Protesters demonstrating before the election

Protesters had already taken to the streets before the election took place

Just a few hours into voting the nine-party opposition coalition alleged "grave violations" at over 12 polling stations and promised over 100,000 protesters would take to the streets.

Opposition leader David Gamkrelidze warned the government, "If they don't want a rebellion of the people and civil war, they must stop the mass falsifications at the regional polls."

He also claimed victory in the election and accused Saakashvili of rigging the polls.

"I would like to congratulate Georgian society on the fact that the opposition has won in all of Georgia," Gamkrelidze told reporters. "The authorities have totally lost."

Another opposition bloc leader, Levan Gachechiladze, said demonstrations protesting the vote's outcome would be held Wednesday.

Unrest on election day

A dpa news agency reporter observed a substantial and sometimes unconcealed police presence near polling stations and in public areas in the provincial city Gori.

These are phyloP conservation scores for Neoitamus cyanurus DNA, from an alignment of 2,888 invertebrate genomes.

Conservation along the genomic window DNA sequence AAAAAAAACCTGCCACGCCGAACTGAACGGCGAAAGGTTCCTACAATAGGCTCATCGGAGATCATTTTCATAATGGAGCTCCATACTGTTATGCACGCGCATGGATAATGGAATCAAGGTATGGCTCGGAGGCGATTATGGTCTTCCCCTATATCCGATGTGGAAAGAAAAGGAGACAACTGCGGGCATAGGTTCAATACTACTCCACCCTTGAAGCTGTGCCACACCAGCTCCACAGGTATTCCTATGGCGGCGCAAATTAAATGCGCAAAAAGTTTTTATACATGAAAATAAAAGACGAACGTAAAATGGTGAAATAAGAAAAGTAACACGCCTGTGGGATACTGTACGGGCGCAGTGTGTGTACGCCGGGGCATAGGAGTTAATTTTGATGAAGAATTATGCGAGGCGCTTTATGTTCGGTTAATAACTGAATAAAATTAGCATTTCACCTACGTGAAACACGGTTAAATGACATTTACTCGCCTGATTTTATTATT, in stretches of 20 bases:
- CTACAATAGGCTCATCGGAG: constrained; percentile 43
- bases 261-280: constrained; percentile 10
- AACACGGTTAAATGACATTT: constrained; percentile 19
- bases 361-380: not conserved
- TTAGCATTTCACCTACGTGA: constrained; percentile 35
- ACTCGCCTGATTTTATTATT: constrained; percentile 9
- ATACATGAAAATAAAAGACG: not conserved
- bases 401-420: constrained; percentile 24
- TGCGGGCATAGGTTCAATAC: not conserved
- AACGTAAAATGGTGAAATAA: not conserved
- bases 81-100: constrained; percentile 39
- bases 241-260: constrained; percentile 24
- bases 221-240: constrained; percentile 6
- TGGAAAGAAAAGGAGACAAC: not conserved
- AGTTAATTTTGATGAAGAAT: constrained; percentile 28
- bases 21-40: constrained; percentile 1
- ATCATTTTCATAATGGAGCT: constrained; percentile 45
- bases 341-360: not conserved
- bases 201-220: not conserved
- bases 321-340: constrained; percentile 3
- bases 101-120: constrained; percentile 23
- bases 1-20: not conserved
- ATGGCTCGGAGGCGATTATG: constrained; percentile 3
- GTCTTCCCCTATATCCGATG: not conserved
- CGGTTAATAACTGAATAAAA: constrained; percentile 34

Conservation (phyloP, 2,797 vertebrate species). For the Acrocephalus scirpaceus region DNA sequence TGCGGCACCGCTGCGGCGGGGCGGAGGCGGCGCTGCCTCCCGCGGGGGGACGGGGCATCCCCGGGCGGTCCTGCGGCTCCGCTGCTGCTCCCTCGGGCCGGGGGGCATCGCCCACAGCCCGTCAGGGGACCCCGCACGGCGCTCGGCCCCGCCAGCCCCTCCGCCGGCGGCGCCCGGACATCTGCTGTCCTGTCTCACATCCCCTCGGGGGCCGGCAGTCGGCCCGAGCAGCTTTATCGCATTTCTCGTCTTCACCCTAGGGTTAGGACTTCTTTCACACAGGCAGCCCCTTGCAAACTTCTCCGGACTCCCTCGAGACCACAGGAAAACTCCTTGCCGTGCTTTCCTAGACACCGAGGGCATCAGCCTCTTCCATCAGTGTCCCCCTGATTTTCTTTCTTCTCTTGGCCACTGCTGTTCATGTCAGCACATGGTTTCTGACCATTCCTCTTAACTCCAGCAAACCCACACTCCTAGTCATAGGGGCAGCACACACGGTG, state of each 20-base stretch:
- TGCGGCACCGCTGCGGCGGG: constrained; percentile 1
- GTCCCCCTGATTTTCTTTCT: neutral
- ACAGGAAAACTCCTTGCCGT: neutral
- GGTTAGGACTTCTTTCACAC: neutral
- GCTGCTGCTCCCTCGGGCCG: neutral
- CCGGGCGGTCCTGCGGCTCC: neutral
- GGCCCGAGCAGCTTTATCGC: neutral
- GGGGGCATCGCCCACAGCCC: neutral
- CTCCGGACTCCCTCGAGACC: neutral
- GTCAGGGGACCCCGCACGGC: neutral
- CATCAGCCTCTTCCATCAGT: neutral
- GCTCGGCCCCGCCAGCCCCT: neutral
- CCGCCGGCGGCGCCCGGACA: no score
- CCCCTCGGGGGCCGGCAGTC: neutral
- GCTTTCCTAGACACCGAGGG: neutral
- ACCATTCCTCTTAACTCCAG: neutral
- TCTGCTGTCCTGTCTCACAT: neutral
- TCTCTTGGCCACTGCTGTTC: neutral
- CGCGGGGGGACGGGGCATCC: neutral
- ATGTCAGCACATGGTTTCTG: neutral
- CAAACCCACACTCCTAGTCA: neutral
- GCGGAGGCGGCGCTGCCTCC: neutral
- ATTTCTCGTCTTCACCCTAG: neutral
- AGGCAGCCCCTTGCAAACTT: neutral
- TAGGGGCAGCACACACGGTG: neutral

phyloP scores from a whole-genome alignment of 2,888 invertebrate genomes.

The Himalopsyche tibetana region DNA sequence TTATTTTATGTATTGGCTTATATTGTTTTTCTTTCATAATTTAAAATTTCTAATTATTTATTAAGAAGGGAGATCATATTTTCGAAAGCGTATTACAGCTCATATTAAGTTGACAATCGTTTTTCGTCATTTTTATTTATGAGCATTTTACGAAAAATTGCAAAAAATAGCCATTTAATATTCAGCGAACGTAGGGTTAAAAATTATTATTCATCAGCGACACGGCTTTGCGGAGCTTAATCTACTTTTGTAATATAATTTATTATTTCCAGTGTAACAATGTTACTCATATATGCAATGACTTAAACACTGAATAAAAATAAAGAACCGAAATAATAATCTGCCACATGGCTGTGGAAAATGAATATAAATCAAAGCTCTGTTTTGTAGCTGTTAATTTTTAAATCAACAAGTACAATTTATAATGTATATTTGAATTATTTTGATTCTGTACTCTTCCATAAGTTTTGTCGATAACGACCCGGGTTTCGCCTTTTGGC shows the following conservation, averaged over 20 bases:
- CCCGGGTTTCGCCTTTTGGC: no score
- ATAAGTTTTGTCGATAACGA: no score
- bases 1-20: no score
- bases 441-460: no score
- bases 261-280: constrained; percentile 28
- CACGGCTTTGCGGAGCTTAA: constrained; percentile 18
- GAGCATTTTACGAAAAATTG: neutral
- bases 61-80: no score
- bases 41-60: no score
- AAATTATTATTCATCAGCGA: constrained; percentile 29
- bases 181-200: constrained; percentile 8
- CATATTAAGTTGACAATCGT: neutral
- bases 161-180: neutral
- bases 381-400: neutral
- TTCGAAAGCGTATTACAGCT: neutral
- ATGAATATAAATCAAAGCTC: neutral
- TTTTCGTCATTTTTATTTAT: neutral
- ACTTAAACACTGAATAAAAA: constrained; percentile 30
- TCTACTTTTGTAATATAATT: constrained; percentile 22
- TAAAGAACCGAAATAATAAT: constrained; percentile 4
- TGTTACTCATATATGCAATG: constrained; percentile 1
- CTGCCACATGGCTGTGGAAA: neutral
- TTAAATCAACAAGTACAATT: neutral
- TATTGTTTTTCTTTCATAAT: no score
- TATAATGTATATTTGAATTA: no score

Georgian television carried images of election officials and opposition representatives in provincial villages fighting with fists as a result of an election procedure dispute.

Violence struck near the villages Gali and Zugdidi, on the border of Georgia and its renegade province Abkahzia, where local citizens were fired on by unknown assailants.

A helicopter of Russian peacekeeping forces landing in the town of Ochamchire in Georgia's separatist region of Abkhazia on Dec. 6, 2007

Increases in Russian troops in Abkazia are keeping ties between Moscow and Tbilisi tense

Georgian television carried images of soldiers returning fire with automatic rifles and machine guns. One woman was shown with a gunshot wound to her back.